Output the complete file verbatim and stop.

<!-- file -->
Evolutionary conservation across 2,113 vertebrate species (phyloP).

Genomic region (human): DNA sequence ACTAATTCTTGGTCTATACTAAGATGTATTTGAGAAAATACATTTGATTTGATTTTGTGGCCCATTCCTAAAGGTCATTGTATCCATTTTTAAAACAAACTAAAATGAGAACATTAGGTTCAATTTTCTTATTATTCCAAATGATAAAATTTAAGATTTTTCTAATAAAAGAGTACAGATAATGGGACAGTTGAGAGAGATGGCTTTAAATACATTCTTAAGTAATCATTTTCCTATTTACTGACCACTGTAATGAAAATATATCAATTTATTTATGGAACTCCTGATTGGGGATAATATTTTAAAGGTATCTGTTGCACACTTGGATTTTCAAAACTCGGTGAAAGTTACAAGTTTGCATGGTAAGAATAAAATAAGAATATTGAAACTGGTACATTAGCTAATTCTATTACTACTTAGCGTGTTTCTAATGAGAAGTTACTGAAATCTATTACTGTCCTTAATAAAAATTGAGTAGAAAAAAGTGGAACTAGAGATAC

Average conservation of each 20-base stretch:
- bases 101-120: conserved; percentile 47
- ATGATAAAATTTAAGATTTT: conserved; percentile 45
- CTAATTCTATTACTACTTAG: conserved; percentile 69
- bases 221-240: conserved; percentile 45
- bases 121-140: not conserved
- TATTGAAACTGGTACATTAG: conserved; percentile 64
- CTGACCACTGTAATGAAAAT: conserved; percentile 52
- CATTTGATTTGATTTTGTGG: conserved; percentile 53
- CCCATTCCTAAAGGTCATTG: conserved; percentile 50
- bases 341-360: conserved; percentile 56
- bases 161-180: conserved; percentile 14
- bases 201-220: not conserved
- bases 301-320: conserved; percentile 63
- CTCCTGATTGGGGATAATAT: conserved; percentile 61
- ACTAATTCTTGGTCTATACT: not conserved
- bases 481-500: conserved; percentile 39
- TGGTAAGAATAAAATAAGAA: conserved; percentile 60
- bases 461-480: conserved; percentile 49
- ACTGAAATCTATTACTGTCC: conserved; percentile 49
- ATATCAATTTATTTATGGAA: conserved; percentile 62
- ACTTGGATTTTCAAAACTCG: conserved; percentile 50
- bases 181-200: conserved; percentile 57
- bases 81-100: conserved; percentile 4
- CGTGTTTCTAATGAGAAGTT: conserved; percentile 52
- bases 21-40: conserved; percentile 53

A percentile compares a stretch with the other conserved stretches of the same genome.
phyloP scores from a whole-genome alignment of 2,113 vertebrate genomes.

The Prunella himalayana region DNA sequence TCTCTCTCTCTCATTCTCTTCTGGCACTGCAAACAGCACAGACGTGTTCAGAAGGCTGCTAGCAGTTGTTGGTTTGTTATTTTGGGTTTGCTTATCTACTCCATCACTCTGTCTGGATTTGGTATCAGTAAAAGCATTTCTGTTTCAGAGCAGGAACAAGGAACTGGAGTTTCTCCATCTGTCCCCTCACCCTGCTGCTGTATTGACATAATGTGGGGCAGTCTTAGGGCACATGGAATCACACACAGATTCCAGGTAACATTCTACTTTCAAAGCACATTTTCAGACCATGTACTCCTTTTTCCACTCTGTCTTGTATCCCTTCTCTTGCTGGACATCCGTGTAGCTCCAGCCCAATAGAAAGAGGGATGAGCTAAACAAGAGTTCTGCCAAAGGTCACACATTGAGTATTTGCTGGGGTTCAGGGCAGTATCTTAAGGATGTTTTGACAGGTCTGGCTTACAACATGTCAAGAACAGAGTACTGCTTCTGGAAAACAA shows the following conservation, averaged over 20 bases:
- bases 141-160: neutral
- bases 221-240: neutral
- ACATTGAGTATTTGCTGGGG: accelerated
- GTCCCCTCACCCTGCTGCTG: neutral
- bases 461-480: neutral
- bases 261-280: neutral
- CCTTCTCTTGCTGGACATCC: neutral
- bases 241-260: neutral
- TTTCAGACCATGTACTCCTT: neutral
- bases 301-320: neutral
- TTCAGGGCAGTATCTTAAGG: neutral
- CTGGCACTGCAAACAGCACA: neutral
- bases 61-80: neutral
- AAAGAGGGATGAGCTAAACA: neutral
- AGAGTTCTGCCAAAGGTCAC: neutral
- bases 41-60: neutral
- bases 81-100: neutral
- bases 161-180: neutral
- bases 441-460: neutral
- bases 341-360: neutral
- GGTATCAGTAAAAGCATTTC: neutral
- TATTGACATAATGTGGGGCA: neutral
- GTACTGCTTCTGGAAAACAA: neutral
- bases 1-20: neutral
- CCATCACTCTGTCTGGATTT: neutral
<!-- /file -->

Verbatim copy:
Evolutionary conservation across 2,113 vertebrate species (phyloP).

Genomic region (human): DNA sequence ACTAATTCTTGGTCTATACTAAGATGTATTTGAGAAAATACATTTGATTTGATTTTGTGGCCCATTCCTAAAGGTCATTGTATCCATTTTTAAAACAAACTAAAATGAGAACATTAGGTTCAATTTTCTTATTATTCCAAATGATAAAATTTAAGATTTTTCTAATAAAAGAGTACAGATAATGGGACAGTTGAGAGAGATGGCTTTAAATACATTCTTAAGTAATCATTTTCCTATTTACTGACCACTGTAATGAAAATATATCAATTTATTTATGGAACTCCTGATTGGGGATAATATTTTAAAGGTATCTGTTGCACACTTGGATTTTCAAAACTCGGTGAAAGTTACAAGTTTGCATGGTAAGAATAAAATAAGAATATTGAAACTGGTACATTAGCTAATTCTATTACTACTTAGCGTGTTTCTAATGAGAAGTTACTGAAATCTATTACTGTCCTTAATAAAAATTGAGTAGAAAAAAGTGGAACTAGAGATAC

Average conservation of each 20-base stretch:
- bases 101-120: conserved; percentile 47
- ATGATAAAATTTAAGATTTT: conserved; percentile 45
- CTAATTCTATTACTACTTAG: conserved; percentile 69
- bases 221-240: conserved; percentile 45
- bases 121-140: not conserved
- TATTGAAACTGGTACATTAG: conserved; percentile 64
- CTGACCACTGTAATGAAAAT: conserved; percentile 52
- CATTTGATTTGATTTTGTGG: conserved; percentile 53
- CCCATTCCTAAAGGTCATTG: conserved; percentile 50
- bases 341-360: conserved; percentile 56
- bases 161-180: conserved; percentile 14
- bases 201-220: not conserved
- bases 301-320: conserved; percentile 63
- CTCCTGATTGGGGATAATAT: conserved; percentile 61
- ACTAATTCTTGGTCTATACT: not conserved
- bases 481-500: conserved; percentile 39
- TGGTAAGAATAAAATAAGAA: conserved; percentile 60
- bases 461-480: conserved; percentile 49
- ACTGAAATCTATTACTGTCC: conserved; percentile 49
- ATATCAATTTATTTATGGAA: conserved; percentile 62
- ACTTGGATTTTCAAAACTCG: conserved; percentile 50
- bases 181-200: conserved; percentile 57
- bases 81-100: conserved; percentile 4
- CGTGTTTCTAATGAGAAGTT: conserved; percentile 52
- bases 21-40: conserved; percentile 53

A percentile compares a stretch with the other conserved stretches of the same genome.
phyloP scores from a whole-genome alignment of 2,113 vertebrate genomes.

The Prunella himalayana region DNA sequence TCTCTCTCTCTCATTCTCTTCTGGCACTGCAAACAGCACAGACGTGTTCAGAAGGCTGCTAGCAGTTGTTGGTTTGTTATTTTGGGTTTGCTTATCTACTCCATCACTCTGTCTGGATTTGGTATCAGTAAAAGCATTTCTGTTTCAGAGCAGGAACAAGGAACTGGAGTTTCTCCATCTGTCCCCTCACCCTGCTGCTGTATTGACATAATGTGGGGCAGTCTTAGGGCACATGGAATCACACACAGATTCCAGGTAACATTCTACTTTCAAAGCACATTTTCAGACCATGTACTCCTTTTTCCACTCTGTCTTGTATCCCTTCTCTTGCTGGACATCCGTGTAGCTCCAGCCCAATAGAAAGAGGGATGAGCTAAACAAGAGTTCTGCCAAAGGTCACACATTGAGTATTTGCTGGGGTTCAGGGCAGTATCTTAAGGATGTTTTGACAGGTCTGGCTTACAACATGTCAAGAACAGAGTACTGCTTCTGGAAAACAA shows the following conservation, averaged over 20 bases:
- bases 141-160: neutral
- bases 221-240: neutral
- ACATTGAGTATTTGCTGGGG: accelerated
- GTCCCCTCACCCTGCTGCTG: neutral
- bases 461-480: neutral
- bases 261-280: neutral
- CCTTCTCTTGCTGGACATCC: neutral
- bases 241-260: neutral
- TTTCAGACCATGTACTCCTT: neutral
- bases 301-320: neutral
- TTCAGGGCAGTATCTTAAGG: neutral
- CTGGCACTGCAAACAGCACA: neutral
- bases 61-80: neutral
- AAAGAGGGATGAGCTAAACA: neutral
- AGAGTTCTGCCAAAGGTCAC: neutral
- bases 41-60: neutral
- bases 81-100: neutral
- bases 161-180: neutral
- bases 441-460: neutral
- bases 341-360: neutral
- GGTATCAGTAAAAGCATTTC: neutral
- TATTGACATAATGTGGGGCA: neutral
- GTACTGCTTCTGGAAAACAA: neutral
- bases 1-20: neutral
- CCATCACTCTGTCTGGATTT: neutral